"Emergence" by Jack Wolf - 15" X 15" -- Oil pastels on posterboard - Creative Commons - Flickr
I am starting the third edition of my book. The 2nd edition came out in 2011, and already the industry and my understanding has transformed again in significant ways.
DevOps was emerging and I covered it extensively in the 2nd edition; it was clearly going to be transformative. What was less clear was the impact that Agile, Lean and DevOps would have on the practices of enterprise IT. This transformation of enterprise IT will be a primary theme of the third edition.
It's easy to fall into naive, triumphalist thinking that Agile and DevOps will conquer all, that somehow the old world will just fall away. That's not gonna happen. Businesses are being run profitably with sub-optimal IT practices (not everything is a Phoenix Project nightmare). Many senior people with substantial authority are vested in these previous models. And where are the new people going to come from? They will have to be the old people, suitably retrained. We're not going to see a mass retirement of the old guard and a mass onboarding of the new thought. 2.5 million people have been trained in ITIL to date... and what if process frameworks are an unavoidable feature of scale?
Instead, like any significant social transformation, this one will be protracted, complex, contradictory, and experienced along a myriad of fronts.
In understanding how this may play out, I've engaged in personal re-skilling and re-invention, starting with the creation of a Continuous Delivery pipeline simulation. As I was doing this, Peter Brooks asked "How can the requirements register be linked to this so that each part of the skeleton and its behaviour can be confirmed to align to corporate vision, charter and policy?"
I promised further writeup, so here it is.
Establishing line of sight from hands on infrastructure work (e.g. Calavera) all the way to corporate IT strategy is a tall order, and exactly what I hope to do with the InsanIT project. This is a major project and will likely consume the remainder of my career.
In building this line of sight, I am conscious first of the training and educational issues. I'm in my 3rd run of my semester-long IT infrastructure course, and it's been a challenge to educate students on the gamut of material from hands-on infrastructure as code all the way through service portfolio management. Some might say it's an impossible scope, but necessity is the mother of invention.
The progression from hands-on infrastructure through IT portfolio can be seen as a matter of increasing scale, in four stages. The thought experiment I present to my students:
Stage 1: You are a solo practitioner or two in a startup, in a garage. You need a complete pipeline, stripped down to the essentials (e.g. Calavera).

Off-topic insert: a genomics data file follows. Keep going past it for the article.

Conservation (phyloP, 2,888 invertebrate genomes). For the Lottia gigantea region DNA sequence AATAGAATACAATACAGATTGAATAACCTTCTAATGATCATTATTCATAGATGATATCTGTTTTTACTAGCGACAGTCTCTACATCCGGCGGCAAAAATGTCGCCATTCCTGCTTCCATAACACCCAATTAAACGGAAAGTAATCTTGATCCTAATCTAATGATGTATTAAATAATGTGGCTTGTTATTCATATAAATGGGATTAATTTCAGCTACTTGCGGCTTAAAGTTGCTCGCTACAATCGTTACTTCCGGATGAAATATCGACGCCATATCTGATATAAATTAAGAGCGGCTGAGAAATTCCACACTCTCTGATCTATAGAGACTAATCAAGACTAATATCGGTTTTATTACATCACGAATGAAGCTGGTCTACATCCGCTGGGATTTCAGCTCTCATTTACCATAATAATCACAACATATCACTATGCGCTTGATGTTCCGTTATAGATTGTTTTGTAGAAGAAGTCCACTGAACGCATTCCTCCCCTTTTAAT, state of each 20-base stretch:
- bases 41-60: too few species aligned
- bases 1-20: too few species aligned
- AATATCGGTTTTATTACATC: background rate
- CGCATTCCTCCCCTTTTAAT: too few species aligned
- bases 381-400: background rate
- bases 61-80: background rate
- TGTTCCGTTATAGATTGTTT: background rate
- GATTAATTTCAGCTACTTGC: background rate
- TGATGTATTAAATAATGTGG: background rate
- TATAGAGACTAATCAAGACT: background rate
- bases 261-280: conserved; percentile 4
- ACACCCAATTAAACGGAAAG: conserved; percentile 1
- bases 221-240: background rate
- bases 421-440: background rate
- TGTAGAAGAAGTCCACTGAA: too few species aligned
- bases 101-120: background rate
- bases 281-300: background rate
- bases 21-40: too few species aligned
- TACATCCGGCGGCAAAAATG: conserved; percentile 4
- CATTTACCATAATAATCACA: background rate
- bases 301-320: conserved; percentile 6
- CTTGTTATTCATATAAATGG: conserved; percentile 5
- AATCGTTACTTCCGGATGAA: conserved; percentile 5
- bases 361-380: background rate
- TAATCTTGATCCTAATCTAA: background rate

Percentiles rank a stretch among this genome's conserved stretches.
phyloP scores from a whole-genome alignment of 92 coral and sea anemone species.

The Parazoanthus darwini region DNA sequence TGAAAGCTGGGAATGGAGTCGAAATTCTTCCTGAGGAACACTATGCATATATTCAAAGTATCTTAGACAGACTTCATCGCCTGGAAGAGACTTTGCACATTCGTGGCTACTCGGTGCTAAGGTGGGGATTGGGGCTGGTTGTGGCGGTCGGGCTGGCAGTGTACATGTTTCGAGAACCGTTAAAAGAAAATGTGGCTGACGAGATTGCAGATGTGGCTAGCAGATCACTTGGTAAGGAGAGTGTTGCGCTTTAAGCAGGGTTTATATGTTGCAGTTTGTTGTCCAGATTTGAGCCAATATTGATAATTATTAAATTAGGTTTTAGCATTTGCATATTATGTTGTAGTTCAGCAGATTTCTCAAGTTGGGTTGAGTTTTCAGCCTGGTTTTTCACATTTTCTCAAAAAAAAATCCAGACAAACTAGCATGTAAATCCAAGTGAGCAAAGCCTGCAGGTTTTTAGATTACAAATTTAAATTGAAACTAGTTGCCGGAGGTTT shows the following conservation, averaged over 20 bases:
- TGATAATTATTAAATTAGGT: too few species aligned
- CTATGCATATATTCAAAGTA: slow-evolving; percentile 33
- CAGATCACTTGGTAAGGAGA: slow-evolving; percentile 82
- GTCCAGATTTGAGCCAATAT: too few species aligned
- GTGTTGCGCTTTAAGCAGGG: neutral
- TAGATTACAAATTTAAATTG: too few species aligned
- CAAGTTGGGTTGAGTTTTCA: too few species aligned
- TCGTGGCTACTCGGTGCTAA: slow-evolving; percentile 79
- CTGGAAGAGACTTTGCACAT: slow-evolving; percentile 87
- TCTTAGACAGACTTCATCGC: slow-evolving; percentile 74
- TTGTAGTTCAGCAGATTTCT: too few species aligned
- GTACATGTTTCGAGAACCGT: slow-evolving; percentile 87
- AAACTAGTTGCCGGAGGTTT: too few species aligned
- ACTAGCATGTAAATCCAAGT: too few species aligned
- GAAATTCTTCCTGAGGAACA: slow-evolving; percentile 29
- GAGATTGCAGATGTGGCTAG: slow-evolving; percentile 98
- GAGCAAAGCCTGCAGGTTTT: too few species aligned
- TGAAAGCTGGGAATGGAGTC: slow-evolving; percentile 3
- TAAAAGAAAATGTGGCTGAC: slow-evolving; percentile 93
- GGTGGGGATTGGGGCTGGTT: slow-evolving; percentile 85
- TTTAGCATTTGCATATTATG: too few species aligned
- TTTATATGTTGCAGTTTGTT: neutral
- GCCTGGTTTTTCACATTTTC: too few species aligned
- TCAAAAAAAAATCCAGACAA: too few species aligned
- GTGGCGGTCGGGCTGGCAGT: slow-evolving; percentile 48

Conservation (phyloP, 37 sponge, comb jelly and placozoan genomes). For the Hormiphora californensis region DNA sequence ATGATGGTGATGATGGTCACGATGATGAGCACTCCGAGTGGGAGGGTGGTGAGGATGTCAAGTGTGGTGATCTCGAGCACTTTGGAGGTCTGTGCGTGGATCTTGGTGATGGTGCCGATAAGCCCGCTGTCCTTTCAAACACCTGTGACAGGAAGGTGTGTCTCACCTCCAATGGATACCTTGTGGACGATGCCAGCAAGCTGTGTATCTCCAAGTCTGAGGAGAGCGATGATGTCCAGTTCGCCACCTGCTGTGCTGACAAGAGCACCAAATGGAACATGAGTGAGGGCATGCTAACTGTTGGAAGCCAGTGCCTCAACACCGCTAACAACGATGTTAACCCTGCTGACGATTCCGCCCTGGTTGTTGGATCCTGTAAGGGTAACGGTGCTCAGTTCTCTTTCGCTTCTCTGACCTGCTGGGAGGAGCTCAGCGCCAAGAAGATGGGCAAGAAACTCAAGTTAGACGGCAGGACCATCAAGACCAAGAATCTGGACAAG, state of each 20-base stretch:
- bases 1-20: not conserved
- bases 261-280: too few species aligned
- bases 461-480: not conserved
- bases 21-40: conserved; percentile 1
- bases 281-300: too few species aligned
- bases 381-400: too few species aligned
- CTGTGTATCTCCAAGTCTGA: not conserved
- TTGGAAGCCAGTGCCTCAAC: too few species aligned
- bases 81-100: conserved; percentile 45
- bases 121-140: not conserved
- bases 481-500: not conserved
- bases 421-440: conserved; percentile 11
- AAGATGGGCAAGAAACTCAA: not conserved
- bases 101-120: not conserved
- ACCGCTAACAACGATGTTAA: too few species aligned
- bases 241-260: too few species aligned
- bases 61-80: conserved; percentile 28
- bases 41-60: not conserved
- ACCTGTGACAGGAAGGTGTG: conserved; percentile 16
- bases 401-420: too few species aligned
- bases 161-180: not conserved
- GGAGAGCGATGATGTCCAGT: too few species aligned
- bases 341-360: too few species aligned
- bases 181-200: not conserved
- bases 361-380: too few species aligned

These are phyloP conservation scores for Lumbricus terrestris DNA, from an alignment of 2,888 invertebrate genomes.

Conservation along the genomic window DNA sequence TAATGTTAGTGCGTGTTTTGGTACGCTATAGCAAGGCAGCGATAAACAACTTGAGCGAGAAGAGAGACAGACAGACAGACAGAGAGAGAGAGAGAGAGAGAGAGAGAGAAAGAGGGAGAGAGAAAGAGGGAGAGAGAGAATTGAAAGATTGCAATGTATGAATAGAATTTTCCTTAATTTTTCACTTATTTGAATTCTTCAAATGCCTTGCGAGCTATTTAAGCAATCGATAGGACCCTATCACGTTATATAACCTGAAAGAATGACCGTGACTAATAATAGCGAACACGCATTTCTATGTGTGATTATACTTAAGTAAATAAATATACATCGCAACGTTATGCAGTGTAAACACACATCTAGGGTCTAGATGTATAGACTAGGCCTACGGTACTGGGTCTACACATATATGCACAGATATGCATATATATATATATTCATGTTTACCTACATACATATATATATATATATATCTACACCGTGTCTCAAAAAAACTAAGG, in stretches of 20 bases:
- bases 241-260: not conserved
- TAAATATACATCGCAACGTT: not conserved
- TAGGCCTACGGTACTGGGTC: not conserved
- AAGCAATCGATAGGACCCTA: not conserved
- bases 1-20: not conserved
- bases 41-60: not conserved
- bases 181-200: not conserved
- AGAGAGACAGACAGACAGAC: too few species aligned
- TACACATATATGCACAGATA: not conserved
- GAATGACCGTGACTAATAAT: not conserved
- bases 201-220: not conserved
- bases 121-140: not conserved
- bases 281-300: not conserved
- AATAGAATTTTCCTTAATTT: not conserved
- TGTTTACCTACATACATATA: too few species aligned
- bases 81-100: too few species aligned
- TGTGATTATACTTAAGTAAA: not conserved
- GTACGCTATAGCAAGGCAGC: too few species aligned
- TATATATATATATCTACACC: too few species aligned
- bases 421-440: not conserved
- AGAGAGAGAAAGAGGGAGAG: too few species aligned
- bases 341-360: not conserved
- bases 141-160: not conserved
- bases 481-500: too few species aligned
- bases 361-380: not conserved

Stage 2: Your organization is big enough to need basic collaboration and operation tools
Stage 3: Your organization is big enough to need a formal process architecture
Stage 4: Your organization is at a scale where long-horizon lifecycles and their emergent dynamics must be managed.
Notice that the stages can apply both to an actual organization (as it grows from startup to established concern), and also to an individual's career journey through an organization.
While I am not fond of maturity models, this does have some comparable aspects. I also see related themes in discussions of Dunbar's number, such as this account of Polyvore and this discussion of startup sizes.
In hindsight, it's surprising that there's been so little systematic exploration of this aspect of IT management in terms of the process frameworks. Most discussions seem to fall into a binary "you're either big or you're not." Certainly, this is a new dimension for my work.
Here (as previously posted) is a visualization of the model:
This is the new structure for the book, starting from the bottom up. This hopefully will make the book more suitable for classroom purposes!
- Inception and collaboration: Cynefin Obvious (but with a big asterisk, because we are dealing with computers)
- Elaboration: Cynefin Complicated
- Maturation: Cynefin Complex
Chaos as defined in Cynefin can emerge at any point...
The architectural implications progress as well:
- Foundational delivery pipeline (without this, the rest is meaningless)
- Simple collaboration capabilities (kanban, basic ticketing, etc)
- Then more differentiated processes (ITSM, but with a skeptical, incremental, and queue-aware approach)
- Then finally the sensing mechanisms (including architecture & analytics) needed for adaptively coping with and directing complexity at scale
As always, boundaries are of architectural interest. Not to mention controversy. The debates are archetypal:
- the "lone wolf" programmer who won't collaborate
- the cohesive Agile team in conflict with enterprise PMO and ITIL processes
- the enterprise architect seeing technical debt and failures of execution management emerging from the process architecture
There are no "solutions" to this emergent complexity, but in order for analytics and sensemaking to work at all, we need traceability through the layers. That will be detailed in further chapters, through examination of critical linkages, e.g.:
- Source control commit
- Work activities
There will be significant updates to the metamodel and associated systems architecture. I have not decided yet as to how I will represent emergence, but I suspect I will have to do a progressive architecture, that is enhanced and refactored for each chapter. Much to be determined... and more to be said on the topic of emergence and how the layers and their relationships will evolve as Agile continues its transformation of the enterprise.